Bloomberg — Chile’s inflation hit a new 28-year high in July as food and transportation prices surged and the peso plunged to an all-time low, boosting pressure on the central bank to extend its aggressive interest rate hikes.
Prices rose 13.1% from a year prior, more than the 13% median forecast of economists in a Bloomberg survey. Monthly inflation stood at 1.4%, the national statistics institute reported on Monday.
Chile’s annual inflation rate has risen for 17 consecutive months amid several back-to-back shocks. Last year’s domestic stimulus and early pension withdrawals sparked a consumer spending boom, while higher global commodity prices and the peso’s nose-dive worsened price pressures in 2022. In response, the central bank has raised rates by 925 basis points in just over a year and will likely lift them again next month.
What Bloomberg Economics Says: “Chilean inflation rose again in July to the highest since 1994. Data confirmed prices remain under upward pressure from supply shocks, accumulated peso depreciation and robust domestic demand. The result is likely to keep inflation expectations high.” --Felipe Hernandez, Latin America economist
Food and non-alcoholic beverage prices rose 1.9% in July as meat and fruit jumped by 3.1% and 5.1%, respectively, according to the statistics agency. Transportation costs leaped by 3.4%, with gasoline soaring by 4.6%.
Meanwhile, clothing prices fell 2.7% during the same period.
On July 14, the central bank announced a $25 billion intervention program to prop up the peso. Since then, the currency has strengthened toward 900 per dollar from roughly 1,050 and volatility has dropped.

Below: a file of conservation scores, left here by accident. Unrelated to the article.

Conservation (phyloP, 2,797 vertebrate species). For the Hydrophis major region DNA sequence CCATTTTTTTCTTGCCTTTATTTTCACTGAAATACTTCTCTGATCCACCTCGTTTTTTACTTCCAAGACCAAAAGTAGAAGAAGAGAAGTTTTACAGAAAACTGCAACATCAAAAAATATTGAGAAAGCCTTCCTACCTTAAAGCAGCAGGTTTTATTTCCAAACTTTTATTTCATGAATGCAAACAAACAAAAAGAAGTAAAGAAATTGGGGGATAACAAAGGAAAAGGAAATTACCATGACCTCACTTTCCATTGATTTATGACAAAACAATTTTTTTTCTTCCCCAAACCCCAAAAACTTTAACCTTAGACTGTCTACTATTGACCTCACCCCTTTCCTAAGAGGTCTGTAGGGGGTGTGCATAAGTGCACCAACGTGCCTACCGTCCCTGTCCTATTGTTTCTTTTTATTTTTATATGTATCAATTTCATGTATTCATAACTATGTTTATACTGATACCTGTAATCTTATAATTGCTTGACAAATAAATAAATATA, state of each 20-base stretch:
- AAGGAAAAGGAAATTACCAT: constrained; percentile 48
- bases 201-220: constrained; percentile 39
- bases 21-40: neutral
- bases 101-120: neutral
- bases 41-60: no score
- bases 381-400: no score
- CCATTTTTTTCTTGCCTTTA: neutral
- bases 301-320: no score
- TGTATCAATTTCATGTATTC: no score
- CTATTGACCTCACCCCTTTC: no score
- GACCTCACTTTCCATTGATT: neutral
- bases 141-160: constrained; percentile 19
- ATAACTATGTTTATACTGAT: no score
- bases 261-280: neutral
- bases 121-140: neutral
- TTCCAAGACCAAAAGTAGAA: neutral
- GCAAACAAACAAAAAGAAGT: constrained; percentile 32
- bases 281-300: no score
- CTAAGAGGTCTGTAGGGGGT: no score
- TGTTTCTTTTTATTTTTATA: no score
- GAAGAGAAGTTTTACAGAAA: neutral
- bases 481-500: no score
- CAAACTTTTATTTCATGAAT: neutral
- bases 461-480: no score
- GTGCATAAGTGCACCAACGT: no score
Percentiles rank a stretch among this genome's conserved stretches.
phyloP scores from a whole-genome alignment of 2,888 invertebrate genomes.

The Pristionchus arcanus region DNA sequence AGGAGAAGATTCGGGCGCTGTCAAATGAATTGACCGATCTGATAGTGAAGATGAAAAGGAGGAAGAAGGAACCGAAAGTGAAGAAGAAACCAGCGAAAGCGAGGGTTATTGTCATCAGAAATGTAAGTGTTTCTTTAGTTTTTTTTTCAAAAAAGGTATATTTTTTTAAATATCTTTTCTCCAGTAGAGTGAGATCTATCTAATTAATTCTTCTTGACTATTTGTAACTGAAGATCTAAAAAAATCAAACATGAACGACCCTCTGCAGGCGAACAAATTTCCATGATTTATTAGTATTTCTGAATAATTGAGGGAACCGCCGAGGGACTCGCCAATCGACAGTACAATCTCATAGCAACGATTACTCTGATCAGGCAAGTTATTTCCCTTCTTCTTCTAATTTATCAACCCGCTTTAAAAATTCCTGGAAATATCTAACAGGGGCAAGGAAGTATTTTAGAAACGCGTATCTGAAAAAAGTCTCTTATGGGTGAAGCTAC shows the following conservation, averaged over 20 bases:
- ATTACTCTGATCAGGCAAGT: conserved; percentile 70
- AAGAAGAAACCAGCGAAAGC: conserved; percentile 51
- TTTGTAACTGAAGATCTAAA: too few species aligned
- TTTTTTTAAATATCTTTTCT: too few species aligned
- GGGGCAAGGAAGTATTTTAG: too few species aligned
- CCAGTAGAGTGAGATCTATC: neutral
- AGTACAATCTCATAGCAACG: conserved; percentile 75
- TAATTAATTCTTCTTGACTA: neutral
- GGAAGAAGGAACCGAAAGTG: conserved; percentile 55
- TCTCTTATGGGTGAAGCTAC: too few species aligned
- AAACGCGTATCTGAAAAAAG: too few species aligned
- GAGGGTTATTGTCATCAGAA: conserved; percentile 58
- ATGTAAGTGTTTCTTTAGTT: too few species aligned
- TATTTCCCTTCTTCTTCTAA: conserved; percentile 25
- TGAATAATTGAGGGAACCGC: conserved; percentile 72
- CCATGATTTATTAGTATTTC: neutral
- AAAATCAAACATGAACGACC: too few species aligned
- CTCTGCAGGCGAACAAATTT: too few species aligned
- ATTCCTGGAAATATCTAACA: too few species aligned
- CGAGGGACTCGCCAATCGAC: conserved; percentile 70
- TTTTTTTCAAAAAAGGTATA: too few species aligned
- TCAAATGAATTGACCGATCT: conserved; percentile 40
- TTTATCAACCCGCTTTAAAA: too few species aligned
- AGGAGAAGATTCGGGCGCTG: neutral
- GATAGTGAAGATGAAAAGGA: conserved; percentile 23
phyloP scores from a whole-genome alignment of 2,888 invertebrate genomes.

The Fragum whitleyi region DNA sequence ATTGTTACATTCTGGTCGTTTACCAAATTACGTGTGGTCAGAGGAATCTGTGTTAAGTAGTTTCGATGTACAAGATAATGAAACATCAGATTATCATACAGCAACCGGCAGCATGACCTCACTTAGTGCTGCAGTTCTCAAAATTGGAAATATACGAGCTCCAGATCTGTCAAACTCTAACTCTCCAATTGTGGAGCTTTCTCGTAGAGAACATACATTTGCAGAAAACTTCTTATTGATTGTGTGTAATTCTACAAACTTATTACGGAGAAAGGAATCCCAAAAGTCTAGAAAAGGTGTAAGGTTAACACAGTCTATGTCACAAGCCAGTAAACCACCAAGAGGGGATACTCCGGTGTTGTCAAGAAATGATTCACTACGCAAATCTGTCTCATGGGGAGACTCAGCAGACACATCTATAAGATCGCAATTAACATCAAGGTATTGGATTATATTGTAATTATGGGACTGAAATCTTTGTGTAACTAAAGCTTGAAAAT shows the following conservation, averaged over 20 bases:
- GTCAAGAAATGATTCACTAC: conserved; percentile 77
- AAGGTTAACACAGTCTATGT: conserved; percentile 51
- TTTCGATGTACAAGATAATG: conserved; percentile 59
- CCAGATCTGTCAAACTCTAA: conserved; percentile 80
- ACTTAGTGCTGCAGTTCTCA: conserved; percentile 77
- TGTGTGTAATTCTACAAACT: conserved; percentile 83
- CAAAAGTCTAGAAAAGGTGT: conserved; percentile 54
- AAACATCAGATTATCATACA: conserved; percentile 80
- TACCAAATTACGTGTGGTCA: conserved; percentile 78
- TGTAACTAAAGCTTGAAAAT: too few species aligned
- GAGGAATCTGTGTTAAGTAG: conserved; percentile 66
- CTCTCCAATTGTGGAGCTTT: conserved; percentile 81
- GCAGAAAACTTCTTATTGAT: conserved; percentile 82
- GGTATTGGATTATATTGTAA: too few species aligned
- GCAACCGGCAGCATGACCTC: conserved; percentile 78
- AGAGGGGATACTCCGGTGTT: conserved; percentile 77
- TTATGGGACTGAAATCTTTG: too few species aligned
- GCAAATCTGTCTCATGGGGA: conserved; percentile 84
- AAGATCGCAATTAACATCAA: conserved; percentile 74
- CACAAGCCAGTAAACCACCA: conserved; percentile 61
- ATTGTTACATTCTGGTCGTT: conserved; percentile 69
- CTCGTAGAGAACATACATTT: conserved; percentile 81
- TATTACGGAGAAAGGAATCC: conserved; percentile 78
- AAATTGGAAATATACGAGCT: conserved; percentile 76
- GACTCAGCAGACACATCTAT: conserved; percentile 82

A weaker currency fans price pressures by making imports more expensive. “The dollar reached a peak in July. Due in part to that reason, we also had a peak in fuel price increases,” Finance Minister Mario Marcel told reporters later on Monday.
Policy maker’s peso intervention has reduced market distortions, central bank President Rosanna Costa said at an Aug. 3 event. Still, consumer price expectations have risen and the economy has important imbalances, including a large current account deficit and resilient consumption, she said.
“The inflationary pressures are going to last into September or October,” said Nathan Pincheira, chief economist at Finanzas y Negocios SA. “Energy prices are going to have an important impact.”
He expects the key rate to peak at 11% in October, up from the current level of 9.75%.
Chile’s annual inflation rate is higher than major regional economies including Mexico and Brazil. It still falls short of Argentina, which has a rate above 60%.